I was born in Woodhall hospital in Brooklyn, NY to a single teenage mother and spent the first year of my life living in various shelters. Through probreza, toxic relationships, and many miles of walking, my mom obtained righteous wisdom that she periodically passes on to me. My mom now has her own car, is a self-employed entrepreneur, and does her best to live the life she couldn't before.
This about me section provides auxiliary context of my mom's life because those experiences inform the reasoning of where and who I am. The trauma that my mother went through inspires the legacy she worked so hard to create. I am an embodiment of those experiences. As a first-generation college student and first member of the family to make it to graduate school, my mom's relentless spirit is rewarded because it is not forgotten.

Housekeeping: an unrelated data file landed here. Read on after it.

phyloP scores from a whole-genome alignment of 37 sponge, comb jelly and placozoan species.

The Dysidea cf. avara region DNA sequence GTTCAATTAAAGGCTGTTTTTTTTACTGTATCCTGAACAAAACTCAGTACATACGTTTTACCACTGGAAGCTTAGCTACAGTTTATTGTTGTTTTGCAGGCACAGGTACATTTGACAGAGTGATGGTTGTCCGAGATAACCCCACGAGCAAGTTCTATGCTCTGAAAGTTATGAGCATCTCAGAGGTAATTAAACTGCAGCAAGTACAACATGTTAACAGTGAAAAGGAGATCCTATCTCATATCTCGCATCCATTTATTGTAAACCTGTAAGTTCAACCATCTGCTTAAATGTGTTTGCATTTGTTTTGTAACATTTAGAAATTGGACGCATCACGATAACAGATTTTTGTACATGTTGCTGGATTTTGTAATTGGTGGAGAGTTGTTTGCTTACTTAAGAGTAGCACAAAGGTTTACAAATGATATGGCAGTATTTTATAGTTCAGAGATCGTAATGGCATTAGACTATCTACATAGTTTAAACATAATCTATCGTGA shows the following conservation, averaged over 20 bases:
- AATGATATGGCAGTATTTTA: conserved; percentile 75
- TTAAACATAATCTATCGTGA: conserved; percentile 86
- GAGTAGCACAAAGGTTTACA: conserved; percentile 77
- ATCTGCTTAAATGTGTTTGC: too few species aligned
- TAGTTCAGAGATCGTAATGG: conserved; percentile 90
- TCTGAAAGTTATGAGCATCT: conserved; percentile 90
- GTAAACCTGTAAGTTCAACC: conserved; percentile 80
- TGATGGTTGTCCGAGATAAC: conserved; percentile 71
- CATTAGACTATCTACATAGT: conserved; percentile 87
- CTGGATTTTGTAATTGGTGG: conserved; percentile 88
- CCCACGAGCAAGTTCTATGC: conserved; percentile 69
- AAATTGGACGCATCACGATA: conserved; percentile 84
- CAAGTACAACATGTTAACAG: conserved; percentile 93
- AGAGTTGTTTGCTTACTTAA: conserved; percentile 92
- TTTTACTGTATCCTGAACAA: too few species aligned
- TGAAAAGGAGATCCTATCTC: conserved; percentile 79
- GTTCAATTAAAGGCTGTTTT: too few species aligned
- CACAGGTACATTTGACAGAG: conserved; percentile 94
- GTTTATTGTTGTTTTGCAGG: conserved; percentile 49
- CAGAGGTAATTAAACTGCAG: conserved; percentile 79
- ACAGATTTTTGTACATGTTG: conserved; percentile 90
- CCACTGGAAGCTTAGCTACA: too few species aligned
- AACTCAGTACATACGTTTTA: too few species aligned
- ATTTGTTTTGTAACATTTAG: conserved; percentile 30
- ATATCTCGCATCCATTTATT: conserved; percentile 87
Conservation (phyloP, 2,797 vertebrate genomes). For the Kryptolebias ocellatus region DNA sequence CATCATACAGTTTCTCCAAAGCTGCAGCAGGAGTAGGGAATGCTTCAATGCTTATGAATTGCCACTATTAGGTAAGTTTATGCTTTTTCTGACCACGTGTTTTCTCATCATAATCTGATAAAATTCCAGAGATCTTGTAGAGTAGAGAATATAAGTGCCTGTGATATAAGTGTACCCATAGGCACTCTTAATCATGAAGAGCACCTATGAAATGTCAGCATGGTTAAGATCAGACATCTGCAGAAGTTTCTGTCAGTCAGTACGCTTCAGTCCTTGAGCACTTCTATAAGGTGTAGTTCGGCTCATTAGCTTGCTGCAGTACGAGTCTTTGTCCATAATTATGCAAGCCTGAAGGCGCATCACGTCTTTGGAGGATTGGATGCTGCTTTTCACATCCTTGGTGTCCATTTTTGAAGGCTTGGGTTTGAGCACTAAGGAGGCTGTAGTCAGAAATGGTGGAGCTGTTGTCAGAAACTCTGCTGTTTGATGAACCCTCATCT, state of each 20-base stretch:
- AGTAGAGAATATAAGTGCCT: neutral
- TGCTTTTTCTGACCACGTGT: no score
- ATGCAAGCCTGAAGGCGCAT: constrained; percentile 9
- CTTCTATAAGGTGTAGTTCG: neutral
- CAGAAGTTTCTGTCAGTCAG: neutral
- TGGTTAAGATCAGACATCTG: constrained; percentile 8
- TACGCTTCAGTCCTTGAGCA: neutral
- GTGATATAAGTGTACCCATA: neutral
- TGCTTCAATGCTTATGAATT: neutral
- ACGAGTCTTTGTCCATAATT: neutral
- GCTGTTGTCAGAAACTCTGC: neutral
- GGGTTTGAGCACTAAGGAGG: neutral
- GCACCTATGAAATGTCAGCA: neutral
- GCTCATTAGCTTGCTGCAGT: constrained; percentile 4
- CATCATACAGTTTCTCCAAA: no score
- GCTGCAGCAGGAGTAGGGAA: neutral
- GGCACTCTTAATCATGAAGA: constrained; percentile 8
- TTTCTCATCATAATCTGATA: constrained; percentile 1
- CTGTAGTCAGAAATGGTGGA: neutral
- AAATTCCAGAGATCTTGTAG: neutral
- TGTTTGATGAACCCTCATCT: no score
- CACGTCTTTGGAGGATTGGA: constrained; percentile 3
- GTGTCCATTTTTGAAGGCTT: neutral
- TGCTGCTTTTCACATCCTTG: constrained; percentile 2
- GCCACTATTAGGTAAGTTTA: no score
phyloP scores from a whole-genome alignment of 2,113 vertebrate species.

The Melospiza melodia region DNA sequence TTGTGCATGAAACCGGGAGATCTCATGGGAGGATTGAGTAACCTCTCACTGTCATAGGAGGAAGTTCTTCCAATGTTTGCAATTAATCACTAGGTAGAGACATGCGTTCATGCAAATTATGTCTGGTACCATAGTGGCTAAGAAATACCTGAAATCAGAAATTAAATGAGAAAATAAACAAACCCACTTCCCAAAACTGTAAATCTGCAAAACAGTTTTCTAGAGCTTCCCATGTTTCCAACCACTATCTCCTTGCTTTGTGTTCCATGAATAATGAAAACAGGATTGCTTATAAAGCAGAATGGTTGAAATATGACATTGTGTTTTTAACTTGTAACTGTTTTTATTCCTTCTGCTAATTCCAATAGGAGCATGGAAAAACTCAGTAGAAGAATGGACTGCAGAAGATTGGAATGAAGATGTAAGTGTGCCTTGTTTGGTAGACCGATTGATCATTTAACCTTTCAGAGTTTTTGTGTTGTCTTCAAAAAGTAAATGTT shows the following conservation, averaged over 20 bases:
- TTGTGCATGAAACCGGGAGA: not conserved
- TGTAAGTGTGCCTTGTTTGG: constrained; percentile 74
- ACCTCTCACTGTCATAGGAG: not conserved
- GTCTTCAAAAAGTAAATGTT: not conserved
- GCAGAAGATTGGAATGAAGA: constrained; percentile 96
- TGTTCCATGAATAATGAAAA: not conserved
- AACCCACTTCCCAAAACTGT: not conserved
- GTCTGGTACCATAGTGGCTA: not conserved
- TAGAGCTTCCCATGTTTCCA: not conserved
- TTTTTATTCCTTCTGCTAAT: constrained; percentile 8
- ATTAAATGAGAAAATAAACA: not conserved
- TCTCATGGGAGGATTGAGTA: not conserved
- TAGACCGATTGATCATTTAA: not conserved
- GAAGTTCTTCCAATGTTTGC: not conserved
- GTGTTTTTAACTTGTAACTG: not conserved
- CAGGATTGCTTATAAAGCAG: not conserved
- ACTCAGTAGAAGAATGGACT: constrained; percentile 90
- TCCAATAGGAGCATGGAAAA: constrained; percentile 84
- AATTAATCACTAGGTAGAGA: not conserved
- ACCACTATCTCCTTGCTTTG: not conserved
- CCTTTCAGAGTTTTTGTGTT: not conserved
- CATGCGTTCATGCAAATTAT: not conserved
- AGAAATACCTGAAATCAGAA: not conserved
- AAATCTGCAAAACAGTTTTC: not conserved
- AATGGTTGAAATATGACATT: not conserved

I am now a graduate student in the Community and Regional Planning program at the University of New Mexico. As I am completing my degree, I am grateful to have returned to New York to engage in community organizing and reconnect with my own identity as a Dominicano Borinqueño.
We must view the world through an intersectional lens that simultaneously recognizes individual privileges and prioritizes the experiences of those who suffer traumatic levels of oppression. Undocumented folk, the LGBTQIA+ community, especially our trans hermanxs and Black family, are to be cherished and protected. As I partake in community organizing and professional/academic work, this is how I see the world and navigate through my own praxis.